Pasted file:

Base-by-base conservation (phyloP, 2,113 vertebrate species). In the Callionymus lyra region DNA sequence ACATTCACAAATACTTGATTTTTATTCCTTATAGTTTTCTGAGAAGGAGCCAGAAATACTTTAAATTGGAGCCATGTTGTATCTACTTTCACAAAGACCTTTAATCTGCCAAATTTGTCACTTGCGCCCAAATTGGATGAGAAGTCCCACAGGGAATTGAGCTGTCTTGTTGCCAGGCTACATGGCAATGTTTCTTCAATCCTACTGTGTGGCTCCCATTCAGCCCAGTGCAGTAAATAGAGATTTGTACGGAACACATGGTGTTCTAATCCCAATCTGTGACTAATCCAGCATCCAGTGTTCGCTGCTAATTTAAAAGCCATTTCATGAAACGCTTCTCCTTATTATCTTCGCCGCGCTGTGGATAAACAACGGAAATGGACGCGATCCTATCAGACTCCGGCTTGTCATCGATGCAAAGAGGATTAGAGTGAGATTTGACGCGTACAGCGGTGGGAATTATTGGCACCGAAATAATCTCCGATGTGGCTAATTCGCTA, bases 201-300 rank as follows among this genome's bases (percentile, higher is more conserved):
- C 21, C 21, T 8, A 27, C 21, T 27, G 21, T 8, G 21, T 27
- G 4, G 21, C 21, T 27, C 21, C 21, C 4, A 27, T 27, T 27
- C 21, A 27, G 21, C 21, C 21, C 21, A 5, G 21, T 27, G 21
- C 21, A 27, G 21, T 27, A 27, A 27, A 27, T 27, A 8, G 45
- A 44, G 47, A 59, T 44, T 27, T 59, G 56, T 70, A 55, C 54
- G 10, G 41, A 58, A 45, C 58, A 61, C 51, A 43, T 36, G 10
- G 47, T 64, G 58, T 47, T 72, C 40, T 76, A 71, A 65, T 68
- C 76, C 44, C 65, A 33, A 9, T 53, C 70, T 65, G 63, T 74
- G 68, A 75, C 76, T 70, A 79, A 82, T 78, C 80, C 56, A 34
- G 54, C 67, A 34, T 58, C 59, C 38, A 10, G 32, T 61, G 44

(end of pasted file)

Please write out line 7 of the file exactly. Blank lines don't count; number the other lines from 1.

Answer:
- G 10, G 41, A 58, A 45, C 58, A 61, C 51, A 43, T 36, G 10